2. The fixation device of claim 1, wherein the compression device includes a first component threadably coupled to the longitudinal bore of the intramedullary implant and a second component coupled to the first component.

3. The fixation device of claim 2, wherein the first component of the compression device includes a resilient portion and a flange received in an internal groove of the second component of the compression device.

4. The fixation device of claim 3, wherein the locking device includes a first component threadably coupled to the longitudinal bore of the intramedullary implant and a second component coupled to the first component.

5. The fixation device of claim 4, wherein the first component of the locking device includes a resilient portion and a flange received in an internal groove of the second component of the locking device.

6. The fixation device of claim 5, wherein the second component of the compression device has an outer periphery keyed to a first inner periphery of the longitudinal bore at a first location.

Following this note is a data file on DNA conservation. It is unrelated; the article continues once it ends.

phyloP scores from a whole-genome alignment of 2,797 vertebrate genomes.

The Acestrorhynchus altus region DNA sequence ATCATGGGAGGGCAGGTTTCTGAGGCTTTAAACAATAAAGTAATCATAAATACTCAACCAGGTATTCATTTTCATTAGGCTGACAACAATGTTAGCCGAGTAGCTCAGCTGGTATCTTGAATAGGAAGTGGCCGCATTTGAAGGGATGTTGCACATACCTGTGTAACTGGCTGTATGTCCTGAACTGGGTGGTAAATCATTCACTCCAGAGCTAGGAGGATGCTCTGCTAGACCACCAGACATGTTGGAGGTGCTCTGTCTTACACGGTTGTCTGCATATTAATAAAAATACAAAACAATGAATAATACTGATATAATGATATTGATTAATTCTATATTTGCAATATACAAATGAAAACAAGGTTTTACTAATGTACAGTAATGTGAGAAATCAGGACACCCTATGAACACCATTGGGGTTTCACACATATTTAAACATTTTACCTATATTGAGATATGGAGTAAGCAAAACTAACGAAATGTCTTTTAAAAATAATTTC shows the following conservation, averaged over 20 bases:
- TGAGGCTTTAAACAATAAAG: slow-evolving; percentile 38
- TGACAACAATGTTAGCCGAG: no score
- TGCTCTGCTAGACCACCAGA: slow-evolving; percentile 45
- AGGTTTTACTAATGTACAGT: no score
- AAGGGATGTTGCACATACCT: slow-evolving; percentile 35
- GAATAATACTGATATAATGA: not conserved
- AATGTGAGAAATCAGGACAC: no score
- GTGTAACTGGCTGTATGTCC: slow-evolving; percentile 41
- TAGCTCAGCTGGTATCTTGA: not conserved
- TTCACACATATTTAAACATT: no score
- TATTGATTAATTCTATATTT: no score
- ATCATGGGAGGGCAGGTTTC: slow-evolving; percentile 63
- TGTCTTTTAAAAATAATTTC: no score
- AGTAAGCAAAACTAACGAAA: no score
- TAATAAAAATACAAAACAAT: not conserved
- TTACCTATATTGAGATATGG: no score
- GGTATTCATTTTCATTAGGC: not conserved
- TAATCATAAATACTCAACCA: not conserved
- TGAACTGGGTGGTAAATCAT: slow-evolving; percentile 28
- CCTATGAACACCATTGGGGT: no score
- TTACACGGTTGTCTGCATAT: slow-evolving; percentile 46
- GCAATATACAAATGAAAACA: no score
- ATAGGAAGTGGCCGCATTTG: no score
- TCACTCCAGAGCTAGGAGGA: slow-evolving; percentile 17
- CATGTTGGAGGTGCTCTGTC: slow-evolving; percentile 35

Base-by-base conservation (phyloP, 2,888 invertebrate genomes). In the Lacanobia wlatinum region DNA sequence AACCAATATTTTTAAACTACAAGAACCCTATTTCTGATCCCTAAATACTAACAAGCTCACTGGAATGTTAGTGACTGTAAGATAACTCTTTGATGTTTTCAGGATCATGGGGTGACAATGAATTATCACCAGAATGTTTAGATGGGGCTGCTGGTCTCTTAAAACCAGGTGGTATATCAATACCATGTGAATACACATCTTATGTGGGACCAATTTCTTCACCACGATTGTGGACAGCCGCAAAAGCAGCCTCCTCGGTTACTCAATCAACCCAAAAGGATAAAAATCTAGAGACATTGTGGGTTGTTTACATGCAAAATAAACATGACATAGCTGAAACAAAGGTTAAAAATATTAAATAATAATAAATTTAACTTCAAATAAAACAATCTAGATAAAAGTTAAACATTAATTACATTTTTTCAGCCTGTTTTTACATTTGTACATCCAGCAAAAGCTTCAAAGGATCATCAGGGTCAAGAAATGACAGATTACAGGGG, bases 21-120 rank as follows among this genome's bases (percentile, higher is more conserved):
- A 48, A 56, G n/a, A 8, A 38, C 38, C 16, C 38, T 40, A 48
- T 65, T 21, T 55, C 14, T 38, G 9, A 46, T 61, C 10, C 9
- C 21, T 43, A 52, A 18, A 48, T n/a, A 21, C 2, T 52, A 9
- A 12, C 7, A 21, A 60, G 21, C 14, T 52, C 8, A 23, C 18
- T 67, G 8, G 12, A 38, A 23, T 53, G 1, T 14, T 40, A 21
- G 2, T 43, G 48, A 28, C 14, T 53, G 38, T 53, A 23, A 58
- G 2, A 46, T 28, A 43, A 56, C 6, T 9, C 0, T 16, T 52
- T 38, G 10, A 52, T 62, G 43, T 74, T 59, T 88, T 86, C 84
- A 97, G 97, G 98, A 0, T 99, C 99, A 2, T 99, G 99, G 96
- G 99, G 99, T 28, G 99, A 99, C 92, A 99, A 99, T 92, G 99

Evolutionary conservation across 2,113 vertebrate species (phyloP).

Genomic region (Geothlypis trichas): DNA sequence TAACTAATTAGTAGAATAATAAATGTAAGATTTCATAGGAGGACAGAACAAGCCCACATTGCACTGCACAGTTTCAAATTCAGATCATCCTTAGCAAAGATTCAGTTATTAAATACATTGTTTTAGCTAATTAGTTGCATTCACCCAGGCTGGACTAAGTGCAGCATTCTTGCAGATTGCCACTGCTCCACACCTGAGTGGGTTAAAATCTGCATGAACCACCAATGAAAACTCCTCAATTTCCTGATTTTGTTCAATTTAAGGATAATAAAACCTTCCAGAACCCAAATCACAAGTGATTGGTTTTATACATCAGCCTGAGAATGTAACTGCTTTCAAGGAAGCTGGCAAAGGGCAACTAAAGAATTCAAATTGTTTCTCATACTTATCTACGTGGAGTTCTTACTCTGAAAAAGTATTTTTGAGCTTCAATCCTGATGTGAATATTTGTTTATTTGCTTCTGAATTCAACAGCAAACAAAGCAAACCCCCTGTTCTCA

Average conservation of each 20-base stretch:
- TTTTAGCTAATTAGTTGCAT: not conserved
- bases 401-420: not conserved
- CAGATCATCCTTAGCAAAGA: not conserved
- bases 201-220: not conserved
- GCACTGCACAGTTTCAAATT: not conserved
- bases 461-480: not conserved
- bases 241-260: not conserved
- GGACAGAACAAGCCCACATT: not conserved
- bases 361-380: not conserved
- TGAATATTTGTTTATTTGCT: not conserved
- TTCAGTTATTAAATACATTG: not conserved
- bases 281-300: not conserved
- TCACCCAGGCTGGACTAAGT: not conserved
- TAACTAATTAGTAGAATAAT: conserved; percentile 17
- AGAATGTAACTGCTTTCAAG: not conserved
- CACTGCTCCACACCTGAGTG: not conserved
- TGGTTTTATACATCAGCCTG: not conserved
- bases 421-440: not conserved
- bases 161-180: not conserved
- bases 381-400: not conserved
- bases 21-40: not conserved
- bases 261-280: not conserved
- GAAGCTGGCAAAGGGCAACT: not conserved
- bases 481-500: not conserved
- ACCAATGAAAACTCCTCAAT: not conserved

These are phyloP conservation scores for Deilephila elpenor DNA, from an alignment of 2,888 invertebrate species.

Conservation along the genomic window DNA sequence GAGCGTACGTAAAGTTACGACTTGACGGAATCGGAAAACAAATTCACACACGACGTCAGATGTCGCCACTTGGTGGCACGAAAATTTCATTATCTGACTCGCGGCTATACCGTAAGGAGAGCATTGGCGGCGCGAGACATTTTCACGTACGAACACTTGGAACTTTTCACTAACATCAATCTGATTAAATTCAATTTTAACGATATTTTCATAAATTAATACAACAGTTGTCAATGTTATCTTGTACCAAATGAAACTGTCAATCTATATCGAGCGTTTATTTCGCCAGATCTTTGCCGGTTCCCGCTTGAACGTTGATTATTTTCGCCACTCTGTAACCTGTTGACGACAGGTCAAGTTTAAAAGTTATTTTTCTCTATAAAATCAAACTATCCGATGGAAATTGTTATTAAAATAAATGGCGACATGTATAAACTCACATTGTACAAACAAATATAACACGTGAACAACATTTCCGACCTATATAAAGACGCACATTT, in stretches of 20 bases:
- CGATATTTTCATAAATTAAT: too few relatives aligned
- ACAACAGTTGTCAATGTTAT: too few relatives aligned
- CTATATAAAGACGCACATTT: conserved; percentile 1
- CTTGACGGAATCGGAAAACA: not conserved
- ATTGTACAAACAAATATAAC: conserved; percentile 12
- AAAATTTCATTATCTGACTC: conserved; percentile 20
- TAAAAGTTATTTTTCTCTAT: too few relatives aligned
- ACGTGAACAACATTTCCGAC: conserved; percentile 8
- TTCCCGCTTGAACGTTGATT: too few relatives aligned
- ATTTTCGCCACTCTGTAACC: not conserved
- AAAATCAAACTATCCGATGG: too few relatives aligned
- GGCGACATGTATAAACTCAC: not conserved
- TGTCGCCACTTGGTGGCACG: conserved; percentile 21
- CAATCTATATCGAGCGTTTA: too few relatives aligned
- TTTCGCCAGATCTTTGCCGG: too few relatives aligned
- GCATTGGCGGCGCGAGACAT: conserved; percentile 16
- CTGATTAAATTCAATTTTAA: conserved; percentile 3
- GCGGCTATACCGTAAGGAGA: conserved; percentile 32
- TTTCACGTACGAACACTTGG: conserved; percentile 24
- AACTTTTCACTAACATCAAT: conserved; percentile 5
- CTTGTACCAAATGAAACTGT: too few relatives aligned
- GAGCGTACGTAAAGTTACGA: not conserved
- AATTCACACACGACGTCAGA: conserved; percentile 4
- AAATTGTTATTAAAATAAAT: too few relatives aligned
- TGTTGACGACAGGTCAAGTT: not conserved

7. The fixation device of claim 6, wherein the second component of the locking device has an outer periphery keyed to a second inner periphery of the longitudinal bore at a second location.

8. The fixation device of claim 7, wherein the second inner periphery of the longitudinal bore in the second location is different than the first inner periphery of the longitudinal bore in the first location.

9. The fixation device of claim 8, wherein the first inner periphery is smaller than the second inner periphery.

10. The fixation device of claim 1, wherein the end opening of the compression device and the first and second openings of the locking device each include internal ridges for engaging corresponding threaded fixation fasteners.